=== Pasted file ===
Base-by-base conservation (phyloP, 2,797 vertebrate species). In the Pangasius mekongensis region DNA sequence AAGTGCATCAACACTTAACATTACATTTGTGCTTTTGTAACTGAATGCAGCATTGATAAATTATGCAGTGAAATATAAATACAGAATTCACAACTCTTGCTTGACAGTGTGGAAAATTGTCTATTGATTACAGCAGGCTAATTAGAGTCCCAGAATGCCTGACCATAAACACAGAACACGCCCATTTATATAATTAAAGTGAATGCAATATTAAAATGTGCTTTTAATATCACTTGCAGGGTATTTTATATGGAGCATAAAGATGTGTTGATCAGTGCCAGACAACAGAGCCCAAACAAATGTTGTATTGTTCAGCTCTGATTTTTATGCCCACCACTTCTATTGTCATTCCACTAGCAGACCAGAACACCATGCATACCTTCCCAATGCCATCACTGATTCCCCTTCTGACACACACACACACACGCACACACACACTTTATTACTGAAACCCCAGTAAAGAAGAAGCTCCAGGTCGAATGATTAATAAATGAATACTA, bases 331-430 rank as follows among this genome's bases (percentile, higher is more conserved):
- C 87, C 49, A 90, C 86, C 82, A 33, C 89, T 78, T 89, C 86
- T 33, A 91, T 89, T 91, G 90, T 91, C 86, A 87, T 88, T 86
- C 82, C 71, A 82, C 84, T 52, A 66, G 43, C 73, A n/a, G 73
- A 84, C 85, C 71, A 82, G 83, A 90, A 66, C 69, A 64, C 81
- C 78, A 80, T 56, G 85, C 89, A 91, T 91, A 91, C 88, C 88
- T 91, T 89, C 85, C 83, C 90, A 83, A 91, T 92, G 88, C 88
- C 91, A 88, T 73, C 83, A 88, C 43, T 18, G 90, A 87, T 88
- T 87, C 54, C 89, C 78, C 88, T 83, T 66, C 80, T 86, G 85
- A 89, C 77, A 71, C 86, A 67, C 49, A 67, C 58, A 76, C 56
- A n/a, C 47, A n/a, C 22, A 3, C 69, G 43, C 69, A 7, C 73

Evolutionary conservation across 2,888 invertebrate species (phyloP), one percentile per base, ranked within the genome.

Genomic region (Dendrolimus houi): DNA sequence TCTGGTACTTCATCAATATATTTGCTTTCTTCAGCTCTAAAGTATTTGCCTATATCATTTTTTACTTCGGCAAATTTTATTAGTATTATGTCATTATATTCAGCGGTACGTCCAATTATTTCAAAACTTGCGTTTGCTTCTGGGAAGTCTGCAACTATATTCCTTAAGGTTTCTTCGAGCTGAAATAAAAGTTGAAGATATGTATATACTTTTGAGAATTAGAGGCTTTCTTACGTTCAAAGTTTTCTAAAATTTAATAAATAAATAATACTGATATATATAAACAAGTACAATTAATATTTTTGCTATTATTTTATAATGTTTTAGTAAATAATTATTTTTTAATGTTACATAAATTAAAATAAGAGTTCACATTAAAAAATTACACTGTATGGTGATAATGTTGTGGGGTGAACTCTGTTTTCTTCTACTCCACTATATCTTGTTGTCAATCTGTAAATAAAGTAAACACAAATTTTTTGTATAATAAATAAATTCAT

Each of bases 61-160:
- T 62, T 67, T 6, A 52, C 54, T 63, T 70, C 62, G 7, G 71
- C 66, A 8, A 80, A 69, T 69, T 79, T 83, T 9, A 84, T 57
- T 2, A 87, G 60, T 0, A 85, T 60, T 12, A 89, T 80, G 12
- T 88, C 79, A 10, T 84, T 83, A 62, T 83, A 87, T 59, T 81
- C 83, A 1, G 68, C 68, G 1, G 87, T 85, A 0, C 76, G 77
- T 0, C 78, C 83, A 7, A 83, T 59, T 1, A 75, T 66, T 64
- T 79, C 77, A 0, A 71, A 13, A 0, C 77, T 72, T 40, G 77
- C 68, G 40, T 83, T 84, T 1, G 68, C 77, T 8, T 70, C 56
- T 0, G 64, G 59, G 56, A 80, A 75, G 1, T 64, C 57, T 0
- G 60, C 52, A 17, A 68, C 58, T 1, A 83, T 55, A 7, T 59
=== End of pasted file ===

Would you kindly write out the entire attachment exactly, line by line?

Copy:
Base-by-base conservation (phyloP, 2,797 vertebrate species). In the Pangasius mekongensis region DNA sequence AAGTGCATCAACACTTAACATTACATTTGTGCTTTTGTAACTGAATGCAGCATTGATAAATTATGCAGTGAAATATAAATACAGAATTCACAACTCTTGCTTGACAGTGTGGAAAATTGTCTATTGATTACAGCAGGCTAATTAGAGTCCCAGAATGCCTGACCATAAACACAGAACACGCCCATTTATATAATTAAAGTGAATGCAATATTAAAATGTGCTTTTAATATCACTTGCAGGGTATTTTATATGGAGCATAAAGATGTGTTGATCAGTGCCAGACAACAGAGCCCAAACAAATGTTGTATTGTTCAGCTCTGATTTTTATGCCCACCACTTCTATTGTCATTCCACTAGCAGACCAGAACACCATGCATACCTTCCCAATGCCATCACTGATTCCCCTTCTGACACACACACACACACGCACACACACACTTTATTACTGAAACCCCAGTAAAGAAGAAGCTCCAGGTCGAATGATTAATAAATGAATACTA, bases 331-430 rank as follows among this genome's bases (percentile, higher is more conserved):
- C 87, C 49, A 90, C 86, C 82, A 33, C 89, T 78, T 89, C 86
- T 33, A 91, T 89, T 91, G 90, T 91, C 86, A 87, T 88, T 86
- C 82, C 71, A 82, C 84, T 52, A 66, G 43, C 73, A n/a, G 73
- A 84, C 85, C 71, A 82, G 83, A 90, A 66, C 69, A 64, C 81
- C 78, A 80, T 56, G 85, C 89, A 91, T 91, A 91, C 88, C 88
- T 91, T 89, C 85, C 83, C 90, A 83, A 91, T 92, G 88, C 88
- C 91, A 88, T 73, C 83, A 88, C 43, T 18, G 90, A 87, T 88
- T 87, C 54, C 89, C 78, C 88, T 83, T 66, C 80, T 86, G 85
- A 89, C 77, A 71, C 86, A 67, C 49, A 67, C 58, A 76, C 56
- A n/a, C 47, A n/a, C 22, A 3, C 69, G 43, C 69, A 7, C 73

Evolutionary conservation across 2,888 invertebrate species (phyloP), one percentile per base, ranked within the genome.

Genomic region (Dendrolimus houi): DNA sequence TCTGGTACTTCATCAATATATTTGCTTTCTTCAGCTCTAAAGTATTTGCCTATATCATTTTTTACTTCGGCAAATTTTATTAGTATTATGTCATTATATTCAGCGGTACGTCCAATTATTTCAAAACTTGCGTTTGCTTCTGGGAAGTCTGCAACTATATTCCTTAAGGTTTCTTCGAGCTGAAATAAAAGTTGAAGATATGTATATACTTTTGAGAATTAGAGGCTTTCTTACGTTCAAAGTTTTCTAAAATTTAATAAATAAATAATACTGATATATATAAACAAGTACAATTAATATTTTTGCTATTATTTTATAATGTTTTAGTAAATAATTATTTTTTAATGTTACATAAATTAAAATAAGAGTTCACATTAAAAAATTACACTGTATGGTGATAATGTTGTGGGGTGAACTCTGTTTTCTTCTACTCCACTATATCTTGTTGTCAATCTGTAAATAAAGTAAACACAAATTTTTTGTATAATAAATAAATTCAT

Each of bases 61-160:
- T 62, T 67, T 6, A 52, C 54, T 63, T 70, C 62, G 7, G 71
- C 66, A 8, A 80, A 69, T 69, T 79, T 83, T 9, A 84, T 57
- T 2, A 87, G 60, T 0, A 85, T 60, T 12, A 89, T 80, G 12
- T 88, C 79, A 10, T 84, T 83, A 62, T 83, A 87, T 59, T 81
- C 83, A 1, G 68, C 68, G 1, G 87, T 85, A 0, C 76, G 77
- T 0, C 78, C 83, A 7, A 83, T 59, T 1, A 75, T 66, T 64
- T 79, C 77, A 0, A 71, A 13, A 0, C 77, T 72, T 40, G 77
- C 68, G 40, T 83, T 84, T 1, G 68, C 77, T 8, T 70, C 56
- T 0, G 64, G 59, G 56, A 80, A 75, G 1, T 64, C 57, T 0
- G 60, C 52, A 17, A 68, C 58, T 1, A 83, T 55, A 7, T 59